04/30/2004 12:00AM

Mysterious Affair to be bred to Fusaichi Pegasus


ETOBICOKE, Ontario - Mysterious Affair, who earned more than $1 million for Mort Hardy, her breeder, owner, and trainer, has been sold and is off to the breeding shed.

Glenn Harvey, whose Kelynack Racing Stable Inc. is on the fast track to becoming a major player in racing and breeding spheres, is the new owner of Mysterious Affair, a 7-year-old mare.

According to Abraham Katryan, who purchased Mysterious Affair for Harvey, Mysterious Affair has been sent to Kentucky to be bred to Fusaichi Pegasus, who stands for $85,000. After foaling in Ontario, she will go back to Kentucky and be bred to Grand Slam, who stands for $50,000. Katryan trains 20 horses here for Harvey.

Mysterious Affair compiled a 12-9-6 record for earnings of $1,059,971 from 37 starts. She won seven stakes, including back-to-back editions of both the Whimsical and the Ballade in 2001 and 2002, and was stakes placed on 11 other occasions. She missed paychecks just twice in her career, finishing sixth on two occasions last year.

"She meant a hell of a lot to me," said Hardy.

"She was too good a mare for me to keep - they can take her to a lot better stallions. And I've still got a couple of her sisters and half-sisters."

Mysterious Affair will become the sixth broodmare in the budding Kelynack band, which includes former local performers Julie's Witt and Lilies Halo.

Julie's Witt, a two-time stakes winner, and Lilies Halo, who was stakes placed, also were purchased privately.

Changes to optional claimers

Beginning with the meeting's third condition book, which starts with the card of May 19, there will be changes involving the optional claiming races that were introduced this spring and with conditioned claiming races.

Maiden optional-claiming races, which had been instituted at the $25,000 and $50,000 claiming levels, now will be offered for $40,000 only.

The new optional claiming races for nonwinners of two and nonwinners of three, also at the $25,000 and $50,000 claiming levels, now will be carded for $32,000 only.

Conditioned claiming races, for nonwinners of two and nonwinners of three, will be reinstated at the $20,000 and $40,000 claiming levels. There will be no more conditioned races for $12,500 claimers.

"Our original thought was that we couldn't have both the optional races and the conditioned claiming races," said Chris Evans, Woodbine's director of racing. "But, it looked like the new races were coming up tougher than straight conditioned claimers. That was my impression and what some of the trainers had expressed. Plus, those conditioned races had been consistent fillers the past couple of years, and eliminating them was a touchy situation. We revisited the situation, and decided to put them back in."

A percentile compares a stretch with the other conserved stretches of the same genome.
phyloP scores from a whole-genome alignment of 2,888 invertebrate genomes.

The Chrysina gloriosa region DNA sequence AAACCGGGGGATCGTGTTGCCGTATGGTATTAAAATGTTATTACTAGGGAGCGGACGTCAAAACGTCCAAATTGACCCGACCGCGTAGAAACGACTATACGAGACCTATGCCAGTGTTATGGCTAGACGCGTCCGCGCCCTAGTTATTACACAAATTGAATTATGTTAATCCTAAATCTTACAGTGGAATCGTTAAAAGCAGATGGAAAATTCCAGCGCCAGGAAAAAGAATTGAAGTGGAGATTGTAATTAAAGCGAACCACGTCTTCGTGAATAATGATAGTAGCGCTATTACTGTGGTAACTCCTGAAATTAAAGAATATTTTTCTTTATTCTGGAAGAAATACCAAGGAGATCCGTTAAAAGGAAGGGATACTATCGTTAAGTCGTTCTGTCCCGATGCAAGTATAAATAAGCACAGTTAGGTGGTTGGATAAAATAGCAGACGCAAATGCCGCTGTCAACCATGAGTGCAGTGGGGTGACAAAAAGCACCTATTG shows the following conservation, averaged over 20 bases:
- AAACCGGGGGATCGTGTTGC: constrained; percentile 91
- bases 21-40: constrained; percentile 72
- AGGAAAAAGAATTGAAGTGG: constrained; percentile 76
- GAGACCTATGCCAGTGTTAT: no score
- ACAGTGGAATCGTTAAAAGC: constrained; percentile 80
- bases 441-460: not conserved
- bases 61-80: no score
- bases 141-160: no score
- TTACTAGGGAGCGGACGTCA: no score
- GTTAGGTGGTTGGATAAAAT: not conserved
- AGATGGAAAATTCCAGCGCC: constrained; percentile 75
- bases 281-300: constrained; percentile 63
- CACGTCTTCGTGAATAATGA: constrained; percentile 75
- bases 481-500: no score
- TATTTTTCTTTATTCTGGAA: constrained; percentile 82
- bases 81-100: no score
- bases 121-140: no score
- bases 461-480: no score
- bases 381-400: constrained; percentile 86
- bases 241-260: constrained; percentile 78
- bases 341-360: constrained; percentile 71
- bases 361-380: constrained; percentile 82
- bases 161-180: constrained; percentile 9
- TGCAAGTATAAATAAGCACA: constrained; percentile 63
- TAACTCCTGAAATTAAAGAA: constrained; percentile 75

The optional claiming and allowance races offer lower purses than their more lucrative maiden special weight and allowance counterparts, and, said Evans, some horsemen think they present an opportunity for better horses to take an "edge" against true claiming competition.

"These races won't be abandoned," said Evans. "The company is determined to carry these on - there's a demand from breeders, and some owners, to protect horses. As we go on we'll get feedback from our horsemen and have thoughts of our own. We thought this was a good compromise. Hopefully, there'll be something for everyone."

New policy will prevent defections

Woodbine returned to a 48-hour draw this year after five years of taking entries on a 72-hour basis. The change, which management said would help improve field size, also involved the elimination of scratch time, which previously had been set for 9 a.m. on the day after entries.

Part of the rationale behind the switch was that the earlier draw allowed horsemen to size up the competition and could have abetted decisions to scratch. With the 48-hour draw, which resulted in up to 16 starters on the program, the only scratches allowed were at 11 a.m. race day, and the thought was there would be fewer defections.

Now, in another about-face, Woodbine will have an "unofficial" scratch time, with the race office accepting scratches until 11 a.m. the day before race day. A list of the scratched horses will be posted in the race office.

"We're not reinstating scratch time," said Evans, who said the scratched horses would still appear on the program and betting numbers would not be affected. "We'll 'scratch' down to 10 betting interests; before, we scratched down to nine horses. Any further scratches will go to the stewards on race day."

Evans said the change has been made at the behest of the Horsemen's Benevolent and Protective Association.

"It's a compromise; it's certainly not unanimous," said Evans. "It will be monitored. If we feel that trainers are abusing the privilege to scratch ahead of time, we'll revisit it."

Wednesday racing is back

Woodbine moves into its full schedule this week, with racing Wednesday through Sunday. The Wednesday programs, as usual, will begin at 6:45 p.m. and first post for all other days is set for 12:55 p.m.

Coinciding with the return of Wednesday racing will be the first 2004 meeting of the Toronto Thoroughbred Racing Club, beginning at 8 p.m. in the second-floor International Room.

Head-table guests will include the Gerry Belanger, the Sovereign Award-winning former trainer who is now in the equine insurance business, and yours truly.